The start of the 2010s was a transformative time in Japanese politics. A new decade and ruling party promised some return of stability to the country after the series of rulers who came and went in the wake of Shinzo Abe’s first stint as prime minister. While such hopes were dashed by the 3/11 tragedy – and yet more shuffles of leadership – none of this hindered the big visions of government. Quite the opposite; the earthquake and tsunami in fact hurried along the announcement of what would have been the world’s first “backup city”.
Due to be built on the site of Osaka’s sleepy Itami Airport, the Integrated Resort, Tourism, Business and Backup City, or IRTBBC, was envisioned as an alternative to Tokyo in the event of an emergency. Almost a decade later, though, the airport remains, with nothing changed besides new shopping areas where one can stock up on artisanal Kit Kats. A change of mayorship in Osaka saw a continued interest in revamping the site, but for a less ambitious (and equally unsuccessful) “campus city”.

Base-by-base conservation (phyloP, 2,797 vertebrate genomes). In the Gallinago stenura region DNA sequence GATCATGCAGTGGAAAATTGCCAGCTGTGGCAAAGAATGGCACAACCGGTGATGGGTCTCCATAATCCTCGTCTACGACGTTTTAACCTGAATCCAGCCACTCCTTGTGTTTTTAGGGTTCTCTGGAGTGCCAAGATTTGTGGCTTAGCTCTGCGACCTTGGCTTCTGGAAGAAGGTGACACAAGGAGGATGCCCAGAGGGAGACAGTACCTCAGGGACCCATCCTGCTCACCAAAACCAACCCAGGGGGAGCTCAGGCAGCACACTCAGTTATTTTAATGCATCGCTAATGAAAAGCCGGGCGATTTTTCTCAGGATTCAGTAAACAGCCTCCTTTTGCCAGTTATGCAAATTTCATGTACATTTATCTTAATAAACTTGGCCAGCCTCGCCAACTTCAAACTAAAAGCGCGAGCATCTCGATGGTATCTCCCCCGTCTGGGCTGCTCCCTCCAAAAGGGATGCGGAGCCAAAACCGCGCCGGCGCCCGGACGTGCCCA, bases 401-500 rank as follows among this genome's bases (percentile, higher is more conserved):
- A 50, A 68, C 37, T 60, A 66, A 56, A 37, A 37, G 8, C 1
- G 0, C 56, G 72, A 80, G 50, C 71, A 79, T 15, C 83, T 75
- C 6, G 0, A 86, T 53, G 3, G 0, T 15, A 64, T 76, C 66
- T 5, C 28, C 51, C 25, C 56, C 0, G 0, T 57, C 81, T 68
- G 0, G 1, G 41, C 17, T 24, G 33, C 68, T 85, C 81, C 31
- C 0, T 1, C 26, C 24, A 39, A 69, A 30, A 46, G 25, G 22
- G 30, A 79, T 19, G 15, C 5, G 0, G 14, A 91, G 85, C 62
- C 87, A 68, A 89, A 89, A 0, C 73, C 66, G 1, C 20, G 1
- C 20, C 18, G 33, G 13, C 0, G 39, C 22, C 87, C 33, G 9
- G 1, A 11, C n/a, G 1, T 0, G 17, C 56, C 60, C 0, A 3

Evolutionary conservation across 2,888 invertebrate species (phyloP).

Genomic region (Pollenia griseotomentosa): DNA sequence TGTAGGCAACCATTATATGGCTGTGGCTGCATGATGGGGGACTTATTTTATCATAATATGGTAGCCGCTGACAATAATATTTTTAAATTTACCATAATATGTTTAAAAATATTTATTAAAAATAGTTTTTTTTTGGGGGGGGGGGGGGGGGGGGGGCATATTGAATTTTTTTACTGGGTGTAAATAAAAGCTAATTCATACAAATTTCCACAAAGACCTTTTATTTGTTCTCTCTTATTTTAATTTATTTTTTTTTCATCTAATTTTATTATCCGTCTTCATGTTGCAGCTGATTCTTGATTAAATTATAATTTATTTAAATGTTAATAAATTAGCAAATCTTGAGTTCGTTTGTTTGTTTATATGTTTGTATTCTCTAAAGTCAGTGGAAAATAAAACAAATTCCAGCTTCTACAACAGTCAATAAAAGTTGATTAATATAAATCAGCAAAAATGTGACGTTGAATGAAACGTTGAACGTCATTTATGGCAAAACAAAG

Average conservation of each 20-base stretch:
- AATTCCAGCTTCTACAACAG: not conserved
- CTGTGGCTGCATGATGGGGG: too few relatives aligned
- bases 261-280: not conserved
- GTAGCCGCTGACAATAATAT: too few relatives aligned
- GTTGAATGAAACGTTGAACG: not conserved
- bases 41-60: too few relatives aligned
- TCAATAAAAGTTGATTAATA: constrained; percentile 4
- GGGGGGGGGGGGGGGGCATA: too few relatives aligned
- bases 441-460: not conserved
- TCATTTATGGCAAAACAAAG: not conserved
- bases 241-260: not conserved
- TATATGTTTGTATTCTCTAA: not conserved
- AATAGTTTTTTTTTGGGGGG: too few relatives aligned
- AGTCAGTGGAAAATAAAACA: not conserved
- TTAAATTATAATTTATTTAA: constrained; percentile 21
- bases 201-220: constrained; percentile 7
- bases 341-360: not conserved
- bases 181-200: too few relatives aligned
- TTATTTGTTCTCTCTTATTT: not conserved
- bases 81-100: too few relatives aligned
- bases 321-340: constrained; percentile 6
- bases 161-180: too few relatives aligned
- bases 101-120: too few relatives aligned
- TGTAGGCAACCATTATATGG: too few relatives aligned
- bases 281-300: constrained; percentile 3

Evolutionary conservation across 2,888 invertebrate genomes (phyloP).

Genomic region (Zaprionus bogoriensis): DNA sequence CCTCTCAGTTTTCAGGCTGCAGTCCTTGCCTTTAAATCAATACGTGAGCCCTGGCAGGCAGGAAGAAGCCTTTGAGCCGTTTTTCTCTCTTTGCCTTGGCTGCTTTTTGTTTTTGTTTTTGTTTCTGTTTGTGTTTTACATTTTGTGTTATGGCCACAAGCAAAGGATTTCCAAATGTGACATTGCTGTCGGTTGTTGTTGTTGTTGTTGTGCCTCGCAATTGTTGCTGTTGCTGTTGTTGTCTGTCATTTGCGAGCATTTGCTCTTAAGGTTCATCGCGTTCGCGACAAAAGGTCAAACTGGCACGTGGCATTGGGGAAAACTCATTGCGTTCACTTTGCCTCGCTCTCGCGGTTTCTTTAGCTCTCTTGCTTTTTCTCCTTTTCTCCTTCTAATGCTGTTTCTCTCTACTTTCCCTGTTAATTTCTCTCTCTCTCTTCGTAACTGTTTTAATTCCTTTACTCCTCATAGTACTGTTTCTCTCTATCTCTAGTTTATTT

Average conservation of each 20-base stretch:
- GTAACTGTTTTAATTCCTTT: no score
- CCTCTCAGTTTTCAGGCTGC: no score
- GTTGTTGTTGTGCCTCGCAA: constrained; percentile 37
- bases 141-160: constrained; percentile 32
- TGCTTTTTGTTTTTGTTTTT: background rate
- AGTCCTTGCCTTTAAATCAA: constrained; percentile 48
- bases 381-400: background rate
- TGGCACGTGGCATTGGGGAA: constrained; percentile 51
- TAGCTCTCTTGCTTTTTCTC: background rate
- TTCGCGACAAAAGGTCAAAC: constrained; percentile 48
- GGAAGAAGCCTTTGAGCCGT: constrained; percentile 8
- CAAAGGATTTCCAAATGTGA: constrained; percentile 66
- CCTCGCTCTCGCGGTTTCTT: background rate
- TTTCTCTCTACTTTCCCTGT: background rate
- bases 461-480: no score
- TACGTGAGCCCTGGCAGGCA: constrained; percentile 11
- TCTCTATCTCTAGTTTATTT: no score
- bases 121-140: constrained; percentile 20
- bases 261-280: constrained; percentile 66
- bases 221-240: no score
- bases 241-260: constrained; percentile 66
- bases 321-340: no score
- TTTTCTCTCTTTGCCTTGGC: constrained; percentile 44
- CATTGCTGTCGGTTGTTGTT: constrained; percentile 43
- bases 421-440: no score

The idea of a backup capital city incongruously fell out of favour in a country that had just seen various disasters, with the possibility of more on the horizon. Building such safeguards may be as daunting to governments as decentralising power and relocating capitals. But another city in the Asia-Pacific region may show the effectiveness of alternative capitals in times of crises such as the pandemic and climate change.
One city sinks, another rises